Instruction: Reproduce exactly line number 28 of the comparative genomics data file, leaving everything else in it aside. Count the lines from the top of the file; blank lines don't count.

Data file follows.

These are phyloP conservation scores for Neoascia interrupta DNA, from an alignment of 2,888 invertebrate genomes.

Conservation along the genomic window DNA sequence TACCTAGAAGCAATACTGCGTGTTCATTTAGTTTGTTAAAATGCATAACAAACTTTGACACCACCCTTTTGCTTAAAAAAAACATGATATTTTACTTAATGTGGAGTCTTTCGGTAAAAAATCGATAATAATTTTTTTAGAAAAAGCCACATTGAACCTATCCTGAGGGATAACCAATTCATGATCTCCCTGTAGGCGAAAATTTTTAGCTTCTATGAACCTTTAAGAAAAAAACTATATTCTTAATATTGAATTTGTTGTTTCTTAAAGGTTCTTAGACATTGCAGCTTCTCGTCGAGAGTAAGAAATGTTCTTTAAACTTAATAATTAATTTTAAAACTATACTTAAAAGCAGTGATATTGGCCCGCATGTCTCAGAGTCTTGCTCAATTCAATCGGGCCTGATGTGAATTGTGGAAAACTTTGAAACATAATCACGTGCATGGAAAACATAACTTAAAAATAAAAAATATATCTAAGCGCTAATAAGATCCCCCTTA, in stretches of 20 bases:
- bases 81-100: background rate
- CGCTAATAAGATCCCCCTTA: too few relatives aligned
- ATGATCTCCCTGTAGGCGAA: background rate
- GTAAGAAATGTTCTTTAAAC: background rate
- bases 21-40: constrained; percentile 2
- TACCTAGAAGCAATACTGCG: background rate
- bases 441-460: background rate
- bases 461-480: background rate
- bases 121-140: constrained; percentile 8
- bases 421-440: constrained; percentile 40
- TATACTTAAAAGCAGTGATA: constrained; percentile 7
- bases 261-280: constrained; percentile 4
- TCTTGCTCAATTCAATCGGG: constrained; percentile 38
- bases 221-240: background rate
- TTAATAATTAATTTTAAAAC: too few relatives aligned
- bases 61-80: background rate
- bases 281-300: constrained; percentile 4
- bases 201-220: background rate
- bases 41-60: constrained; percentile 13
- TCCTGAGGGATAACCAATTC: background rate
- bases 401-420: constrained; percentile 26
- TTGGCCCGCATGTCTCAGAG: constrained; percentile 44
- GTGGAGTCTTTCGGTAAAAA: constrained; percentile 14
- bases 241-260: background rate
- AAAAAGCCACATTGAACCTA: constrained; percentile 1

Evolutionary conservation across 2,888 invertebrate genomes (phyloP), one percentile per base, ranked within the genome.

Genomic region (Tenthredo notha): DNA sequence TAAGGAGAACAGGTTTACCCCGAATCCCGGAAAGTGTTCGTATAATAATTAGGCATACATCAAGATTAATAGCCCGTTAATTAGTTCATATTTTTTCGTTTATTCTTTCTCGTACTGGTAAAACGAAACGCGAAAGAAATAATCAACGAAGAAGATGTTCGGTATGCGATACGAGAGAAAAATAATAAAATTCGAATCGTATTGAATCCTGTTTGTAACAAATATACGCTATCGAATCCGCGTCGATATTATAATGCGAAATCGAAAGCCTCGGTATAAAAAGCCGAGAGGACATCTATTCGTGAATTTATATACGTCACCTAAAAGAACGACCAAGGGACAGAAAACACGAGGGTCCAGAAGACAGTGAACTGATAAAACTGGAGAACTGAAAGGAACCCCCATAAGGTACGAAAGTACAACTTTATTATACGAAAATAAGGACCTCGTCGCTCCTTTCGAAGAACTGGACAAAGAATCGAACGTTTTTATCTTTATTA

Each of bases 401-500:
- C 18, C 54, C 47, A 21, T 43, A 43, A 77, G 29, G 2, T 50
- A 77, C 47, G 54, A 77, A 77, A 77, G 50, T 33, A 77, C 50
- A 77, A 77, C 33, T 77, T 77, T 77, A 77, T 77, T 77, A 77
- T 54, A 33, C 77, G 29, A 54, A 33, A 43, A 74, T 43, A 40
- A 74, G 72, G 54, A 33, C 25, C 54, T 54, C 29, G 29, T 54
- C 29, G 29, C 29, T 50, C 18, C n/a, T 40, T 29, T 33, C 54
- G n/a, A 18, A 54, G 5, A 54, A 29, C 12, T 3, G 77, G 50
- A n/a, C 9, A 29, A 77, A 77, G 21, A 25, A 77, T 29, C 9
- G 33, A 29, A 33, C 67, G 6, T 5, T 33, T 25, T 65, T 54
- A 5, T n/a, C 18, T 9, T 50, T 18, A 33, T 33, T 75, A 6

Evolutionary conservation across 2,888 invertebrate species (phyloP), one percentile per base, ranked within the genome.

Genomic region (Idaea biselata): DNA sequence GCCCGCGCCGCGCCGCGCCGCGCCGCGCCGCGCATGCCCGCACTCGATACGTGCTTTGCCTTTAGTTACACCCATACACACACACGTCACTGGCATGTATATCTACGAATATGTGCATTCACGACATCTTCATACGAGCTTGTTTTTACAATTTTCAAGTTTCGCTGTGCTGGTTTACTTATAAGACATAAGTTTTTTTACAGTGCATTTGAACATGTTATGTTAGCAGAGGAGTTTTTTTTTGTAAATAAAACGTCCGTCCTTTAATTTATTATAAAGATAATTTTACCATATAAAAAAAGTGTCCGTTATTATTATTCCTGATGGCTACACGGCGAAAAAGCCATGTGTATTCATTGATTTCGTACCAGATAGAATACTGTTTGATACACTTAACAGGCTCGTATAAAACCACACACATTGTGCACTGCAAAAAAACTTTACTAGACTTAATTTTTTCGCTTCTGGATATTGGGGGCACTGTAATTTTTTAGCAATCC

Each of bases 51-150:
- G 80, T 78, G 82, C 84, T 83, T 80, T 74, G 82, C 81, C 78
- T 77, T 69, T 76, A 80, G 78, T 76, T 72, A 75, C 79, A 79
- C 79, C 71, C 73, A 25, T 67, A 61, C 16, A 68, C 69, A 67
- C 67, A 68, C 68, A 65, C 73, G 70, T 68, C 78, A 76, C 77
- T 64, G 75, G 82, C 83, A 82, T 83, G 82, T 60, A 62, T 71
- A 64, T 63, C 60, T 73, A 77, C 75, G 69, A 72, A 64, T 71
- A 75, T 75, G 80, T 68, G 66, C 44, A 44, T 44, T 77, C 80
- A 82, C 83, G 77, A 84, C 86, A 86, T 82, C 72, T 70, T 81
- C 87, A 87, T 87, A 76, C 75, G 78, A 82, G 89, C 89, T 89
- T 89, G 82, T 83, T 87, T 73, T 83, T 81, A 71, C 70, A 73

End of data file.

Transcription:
Evolutionary conservation across 2,888 invertebrate genomes (phyloP), one percentile per base, ranked within the genome.